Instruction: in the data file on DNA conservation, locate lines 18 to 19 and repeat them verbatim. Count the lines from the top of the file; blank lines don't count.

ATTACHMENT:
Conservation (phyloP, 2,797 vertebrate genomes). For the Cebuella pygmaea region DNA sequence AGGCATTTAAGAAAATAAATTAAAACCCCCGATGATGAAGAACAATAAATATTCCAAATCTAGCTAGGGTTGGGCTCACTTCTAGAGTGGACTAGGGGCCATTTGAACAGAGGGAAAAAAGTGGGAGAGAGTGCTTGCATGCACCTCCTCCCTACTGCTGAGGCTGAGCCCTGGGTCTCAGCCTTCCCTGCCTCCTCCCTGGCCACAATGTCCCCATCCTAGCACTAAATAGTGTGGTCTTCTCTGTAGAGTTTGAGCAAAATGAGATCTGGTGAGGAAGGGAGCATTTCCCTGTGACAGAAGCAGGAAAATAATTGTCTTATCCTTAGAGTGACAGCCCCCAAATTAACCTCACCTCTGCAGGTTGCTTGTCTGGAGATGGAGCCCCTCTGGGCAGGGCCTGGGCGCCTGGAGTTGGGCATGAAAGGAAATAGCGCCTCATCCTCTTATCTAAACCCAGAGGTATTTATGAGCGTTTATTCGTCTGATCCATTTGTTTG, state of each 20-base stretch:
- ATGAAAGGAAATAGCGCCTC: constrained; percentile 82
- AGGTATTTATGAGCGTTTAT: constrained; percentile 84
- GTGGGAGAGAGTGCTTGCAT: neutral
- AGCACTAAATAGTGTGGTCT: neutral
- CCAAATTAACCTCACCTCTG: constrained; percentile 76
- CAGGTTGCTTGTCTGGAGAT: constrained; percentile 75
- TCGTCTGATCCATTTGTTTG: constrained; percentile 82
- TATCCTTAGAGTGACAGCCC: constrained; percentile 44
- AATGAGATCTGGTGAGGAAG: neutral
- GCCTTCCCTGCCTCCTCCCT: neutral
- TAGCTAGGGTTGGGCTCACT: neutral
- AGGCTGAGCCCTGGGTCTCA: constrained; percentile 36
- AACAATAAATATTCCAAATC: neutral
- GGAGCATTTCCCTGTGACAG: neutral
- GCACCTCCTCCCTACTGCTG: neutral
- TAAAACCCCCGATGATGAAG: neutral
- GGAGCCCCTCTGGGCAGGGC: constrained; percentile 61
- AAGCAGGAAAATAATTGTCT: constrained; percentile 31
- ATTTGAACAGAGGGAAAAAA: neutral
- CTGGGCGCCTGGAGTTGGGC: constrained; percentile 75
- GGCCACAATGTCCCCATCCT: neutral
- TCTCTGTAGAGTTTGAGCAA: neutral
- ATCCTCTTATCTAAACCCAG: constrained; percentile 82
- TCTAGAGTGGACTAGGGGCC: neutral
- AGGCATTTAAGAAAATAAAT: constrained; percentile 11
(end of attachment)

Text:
- GGAGCCCCTCTGGGCAGGGC: constrained; percentile 61
- AAGCAGGAAAATAATTGTCT: constrained; percentile 31